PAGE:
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GOP Tax Reform Coming Soon?


The mood on Capitol Hill has gotten palpable: the first major U.S. tax reform bill in 31 years might be mere weeks away. Republicans, who hold a slight majority in the Senate and a larger one in the House, already understand they will get little or no help from congressional Democrats on this hotly contested issue. Slashing the nominal corporate tax rate from 35% to 20%, while at the same time ratcheting up a higher tax bracket for the country’s biggest money-makers to nearly 40%, are two of the most talked-about features of the new reforms.

President Trump wants a deal done by Thanksgiving, which even the most optimistic on the Hill see as unlikely. House Speaker Paul Ryan looks toward the more-realistic Christmas break for passage. But the biggest challenges among GOP lawmakers might not be their opponents on the other side of the aisle, but within their own party.

Initial reads on the tax reform law compute that it will add $1.5 trillion to the National Debt. From a political party that has voted most of the past decade for avoiding increases to U.S. debt, this may be a hard-sell, especially among deficit hawks — most of whom reside in the Libertarian wing of the Republican Party. Fox News yesterday quoted one House Republican’s opinion of the new tax proposal: “I think it sucks.”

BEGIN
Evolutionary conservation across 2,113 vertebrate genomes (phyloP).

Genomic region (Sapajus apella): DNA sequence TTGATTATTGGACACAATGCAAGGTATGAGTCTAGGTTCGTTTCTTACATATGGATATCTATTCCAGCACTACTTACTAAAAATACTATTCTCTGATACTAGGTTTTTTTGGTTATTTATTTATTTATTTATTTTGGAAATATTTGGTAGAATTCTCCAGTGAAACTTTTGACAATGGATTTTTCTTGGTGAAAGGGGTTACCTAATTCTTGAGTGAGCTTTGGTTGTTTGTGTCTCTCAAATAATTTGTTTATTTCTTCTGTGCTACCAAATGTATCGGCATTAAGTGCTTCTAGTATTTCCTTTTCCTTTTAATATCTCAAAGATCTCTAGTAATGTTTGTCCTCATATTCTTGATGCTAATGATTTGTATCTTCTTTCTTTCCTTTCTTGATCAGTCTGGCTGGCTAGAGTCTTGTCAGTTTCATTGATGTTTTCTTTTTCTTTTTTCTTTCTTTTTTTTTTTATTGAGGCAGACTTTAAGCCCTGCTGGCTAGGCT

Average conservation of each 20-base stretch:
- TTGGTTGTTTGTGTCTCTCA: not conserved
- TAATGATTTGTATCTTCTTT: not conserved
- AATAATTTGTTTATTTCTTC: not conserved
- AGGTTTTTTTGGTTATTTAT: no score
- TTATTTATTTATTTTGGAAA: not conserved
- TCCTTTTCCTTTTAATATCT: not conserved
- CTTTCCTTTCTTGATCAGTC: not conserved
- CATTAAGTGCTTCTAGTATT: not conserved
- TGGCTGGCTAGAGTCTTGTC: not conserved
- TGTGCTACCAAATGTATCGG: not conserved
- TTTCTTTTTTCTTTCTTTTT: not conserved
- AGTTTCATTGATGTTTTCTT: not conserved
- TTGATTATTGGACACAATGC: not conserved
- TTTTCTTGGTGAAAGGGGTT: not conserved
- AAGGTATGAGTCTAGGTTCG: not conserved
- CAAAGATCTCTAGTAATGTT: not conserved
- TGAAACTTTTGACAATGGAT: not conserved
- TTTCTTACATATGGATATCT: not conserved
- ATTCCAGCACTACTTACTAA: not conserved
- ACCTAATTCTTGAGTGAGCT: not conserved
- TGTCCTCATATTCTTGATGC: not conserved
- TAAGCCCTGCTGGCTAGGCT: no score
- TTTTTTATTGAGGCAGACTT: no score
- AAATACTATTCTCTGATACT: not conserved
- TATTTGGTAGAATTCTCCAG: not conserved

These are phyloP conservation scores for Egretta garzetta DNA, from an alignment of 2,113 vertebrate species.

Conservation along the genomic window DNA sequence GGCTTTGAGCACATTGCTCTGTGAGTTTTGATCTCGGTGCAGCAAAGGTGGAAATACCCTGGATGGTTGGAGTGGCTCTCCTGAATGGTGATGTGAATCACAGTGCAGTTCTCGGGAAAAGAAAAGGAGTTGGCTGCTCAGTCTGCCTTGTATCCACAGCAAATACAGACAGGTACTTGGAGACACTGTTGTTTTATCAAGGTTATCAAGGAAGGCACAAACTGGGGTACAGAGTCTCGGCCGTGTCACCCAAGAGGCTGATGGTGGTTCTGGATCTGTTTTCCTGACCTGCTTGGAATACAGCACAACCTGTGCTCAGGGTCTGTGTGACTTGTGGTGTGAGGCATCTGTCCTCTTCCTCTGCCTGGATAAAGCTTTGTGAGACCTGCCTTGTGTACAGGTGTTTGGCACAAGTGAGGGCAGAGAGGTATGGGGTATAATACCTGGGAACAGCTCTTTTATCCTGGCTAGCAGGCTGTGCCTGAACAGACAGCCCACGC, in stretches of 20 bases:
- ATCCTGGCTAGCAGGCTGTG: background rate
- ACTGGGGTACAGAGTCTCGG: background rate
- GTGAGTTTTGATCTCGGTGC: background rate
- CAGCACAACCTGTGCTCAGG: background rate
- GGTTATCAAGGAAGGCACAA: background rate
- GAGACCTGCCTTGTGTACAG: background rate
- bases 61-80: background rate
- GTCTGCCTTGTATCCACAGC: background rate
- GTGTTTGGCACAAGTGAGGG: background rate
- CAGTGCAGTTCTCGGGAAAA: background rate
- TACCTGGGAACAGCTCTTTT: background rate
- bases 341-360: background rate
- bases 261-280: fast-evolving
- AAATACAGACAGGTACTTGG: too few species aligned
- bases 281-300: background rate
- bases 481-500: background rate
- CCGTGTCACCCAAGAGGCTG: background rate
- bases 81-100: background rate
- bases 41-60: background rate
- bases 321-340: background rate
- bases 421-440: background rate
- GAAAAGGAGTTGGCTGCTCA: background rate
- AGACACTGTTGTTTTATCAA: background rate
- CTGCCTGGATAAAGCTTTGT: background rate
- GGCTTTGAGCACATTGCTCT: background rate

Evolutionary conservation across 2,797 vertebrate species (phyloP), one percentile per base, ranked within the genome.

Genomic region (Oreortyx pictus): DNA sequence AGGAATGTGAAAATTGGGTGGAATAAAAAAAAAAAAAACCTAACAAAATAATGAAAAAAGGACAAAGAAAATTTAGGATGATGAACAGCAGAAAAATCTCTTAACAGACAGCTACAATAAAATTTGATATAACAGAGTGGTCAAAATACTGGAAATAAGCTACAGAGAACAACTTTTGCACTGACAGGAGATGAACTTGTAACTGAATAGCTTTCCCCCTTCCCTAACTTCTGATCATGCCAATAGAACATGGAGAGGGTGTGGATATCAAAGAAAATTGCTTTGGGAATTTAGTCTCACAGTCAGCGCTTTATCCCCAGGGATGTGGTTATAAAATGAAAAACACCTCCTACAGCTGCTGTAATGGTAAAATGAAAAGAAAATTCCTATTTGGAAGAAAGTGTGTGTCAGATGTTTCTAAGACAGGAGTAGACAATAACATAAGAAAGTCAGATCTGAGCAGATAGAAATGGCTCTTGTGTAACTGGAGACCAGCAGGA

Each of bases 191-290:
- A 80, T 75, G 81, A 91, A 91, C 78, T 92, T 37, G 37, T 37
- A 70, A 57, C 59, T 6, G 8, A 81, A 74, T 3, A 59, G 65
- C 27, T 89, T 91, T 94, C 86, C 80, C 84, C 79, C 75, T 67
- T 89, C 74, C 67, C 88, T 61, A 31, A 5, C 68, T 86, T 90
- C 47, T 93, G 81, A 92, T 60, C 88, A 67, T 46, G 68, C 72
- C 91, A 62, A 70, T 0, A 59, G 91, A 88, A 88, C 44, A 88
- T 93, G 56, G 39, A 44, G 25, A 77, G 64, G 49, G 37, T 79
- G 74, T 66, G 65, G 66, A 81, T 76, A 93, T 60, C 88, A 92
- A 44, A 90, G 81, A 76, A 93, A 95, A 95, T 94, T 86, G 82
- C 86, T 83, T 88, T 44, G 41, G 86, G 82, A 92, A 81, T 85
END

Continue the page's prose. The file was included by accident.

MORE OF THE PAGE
That said, the GOP can afford to lose 22 votes from their own party in the House and still pass the bill. Their margin is slimmer in the Senate — only 5 votes — which is made even more difficult by dissension from senators currently at odds with President Trump of late, for various reasons: Senators McCain and Flake from Arizona, Senator Corker from Tennessee, Senator Murkowski from Alaska and Senator Collins from Maine. Add in the serious injuries on Senator Paul from Kentucky over the weekend, and suddenly the numbers do not add up.

Following policy change fails on immigration reform and healthcare reform, Republicans are starting to feel a little hot under the collar with midterm elections already coming up next year. The 2016 surprise win by President Trump in the General Election, along with further congressional increases for the GOP, was thought to be a major boon for ushering in conservative policies on the federal level after two full terms served by President Obama. But thus far, the party that has proven itself adept at winning elections has not had much, if any, success governing on the national level.

Trump’s arbitrary mandates aside, the GOP-led Congress is not bound to pass any tax reform legislation before the end of the year. Indeed, such far-reaching changes like corporate and individual tax reform have historically taken years to win passage, such as 1986’s historic success for the Reagan administration. But Republicans are hearing the clock ticking loudly: not only to prove they are capable of getting legislation passed, but also considering the continuing investigation into whether the Trump campaign colluded with agents of Russian President Vladimir Putin — an investigation which has already claimed the scalp of one Trump campaign operative.

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